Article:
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Quick v. Michigan Millers Mut. Ins. Co.

SEPTEMBER 9, 1969.

MORRIS QUICK, ADMINISTRATOR OF THE ESTATE OF DALE G. QUICK, DECEASED, PLAINTIFF-APPELLEE,

v.

MICHIGAN MILLERS MUTUAL INSURANCE COMPANY, A CORPORATION, DEFENDANT-APPELLANT.



Appeal from the Circuit Court of Lake County, Nineteenth Judicial Circuit; the Hon. LLOYD A. VAN DEUSEN, Judge, presiding. Judgment affirmed.

MR. JUSTICE DAVIS DELIVERED THE OPINION OF THE COURT.

Morris Quick, Administrator of the Estate of Dale G. Quick, deceased, brought this suit against the defendant seeking to recover under the terms of an insurance policy which he, individually, had with the defendant. The policy contained the following provisions:

"The company will pay all reasonable medical expense incurred within one year from date of accident for bodily injury caused by accident and sustained by

"(1) The named insured or a relative . . .

"(c) through being struck by a highway vehicle;

"The company will pay all sums which the insured or his legal representative shall be legally entitled to recover as damages from the owner or operator of an uninsured highway vehicle because of bodily injury sustained by the insured, caused by accident and arising out of the ownership, maintenance or use of such uninsured highway vehicle; . . .

"Under the Uninsured Motorists Coverage, the following are insureds:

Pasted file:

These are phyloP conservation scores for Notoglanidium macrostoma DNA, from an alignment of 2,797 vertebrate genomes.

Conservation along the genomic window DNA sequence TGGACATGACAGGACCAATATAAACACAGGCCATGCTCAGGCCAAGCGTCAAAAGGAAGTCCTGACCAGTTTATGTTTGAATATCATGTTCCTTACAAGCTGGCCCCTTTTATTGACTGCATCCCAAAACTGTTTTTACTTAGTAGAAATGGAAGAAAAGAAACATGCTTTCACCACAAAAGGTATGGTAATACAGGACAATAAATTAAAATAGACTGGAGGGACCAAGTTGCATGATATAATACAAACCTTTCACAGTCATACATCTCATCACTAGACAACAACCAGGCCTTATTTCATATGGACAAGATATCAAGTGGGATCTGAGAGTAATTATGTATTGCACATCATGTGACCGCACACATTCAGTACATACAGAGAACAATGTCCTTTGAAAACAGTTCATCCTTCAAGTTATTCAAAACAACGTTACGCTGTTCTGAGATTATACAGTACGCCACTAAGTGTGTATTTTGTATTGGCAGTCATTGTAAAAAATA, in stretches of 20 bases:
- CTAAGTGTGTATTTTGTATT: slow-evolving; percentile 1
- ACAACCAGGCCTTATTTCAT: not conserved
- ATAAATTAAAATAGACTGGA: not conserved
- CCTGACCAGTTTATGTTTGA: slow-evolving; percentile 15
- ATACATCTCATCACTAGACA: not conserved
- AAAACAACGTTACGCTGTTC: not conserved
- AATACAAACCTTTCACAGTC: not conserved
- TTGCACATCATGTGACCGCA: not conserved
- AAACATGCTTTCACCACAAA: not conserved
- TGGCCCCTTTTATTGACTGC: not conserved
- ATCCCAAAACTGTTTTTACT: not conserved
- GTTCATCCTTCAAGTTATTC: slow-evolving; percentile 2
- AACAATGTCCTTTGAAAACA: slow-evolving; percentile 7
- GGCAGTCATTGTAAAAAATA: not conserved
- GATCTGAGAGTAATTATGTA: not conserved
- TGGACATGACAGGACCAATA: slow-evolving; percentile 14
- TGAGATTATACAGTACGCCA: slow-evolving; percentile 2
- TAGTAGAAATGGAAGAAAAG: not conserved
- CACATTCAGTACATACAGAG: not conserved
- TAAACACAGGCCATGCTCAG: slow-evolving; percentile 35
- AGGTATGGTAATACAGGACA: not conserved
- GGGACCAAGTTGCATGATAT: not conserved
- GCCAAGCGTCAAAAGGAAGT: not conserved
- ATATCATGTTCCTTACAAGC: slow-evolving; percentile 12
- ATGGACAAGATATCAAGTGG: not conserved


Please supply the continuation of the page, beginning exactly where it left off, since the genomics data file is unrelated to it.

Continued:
"(a) The named insured and any relative . . . ."

"Under definitions:

"`relative' means a person related to the named insured by blood, marriage or adoption who is a resident of the same household, provided neither such relative nor his spouse owns a private passenger automobile; . . . ."

The coverage question before the court was whether or not, the plaintiff's son, Dale G. Quick, who lived within the same household, was a "relative" within the meaning of the insurance policy. The question depends upon whether or not a certain car which Dale owned was a "private passenger automobile" within the terms of the policy. The trial court held that Dale was a "relative" within the meaning of the insurance policy and that the defendant was liable under the terms of the policy. The defendant has appealed to this court.

In June of 1966, Dale bought a 1955 Chevrolet automobile for approximately $200. Title to the car issued to Dale and license plates were purchased for it. The car was not in good condition, however, and was towed to his home where he worked on it until it was operable. From the record, it is difficult to determine this date, but it was sometime in the fall of 1966, and the car was operable for perhaps five weeks. It is clear, however, that it did not run at any time after Christmas of 1966.

Dale purchased 1967 license plates, but these were never put on the car. In mid-January, he obtained a new insurance policy covering the car, but this was cancelled on January 28, 1967, since Dale could not get the car to run. Also, he and his father had decided that under these circumstances it was not wise to pay for insurance.

Dale continued to do some work on the car during the winter of 1967. However, his interest or determination to make it operative apparently dwindled, and the car remained in the same inoperable condition for at least several weeks prior to March 9, 1967. On that date ...


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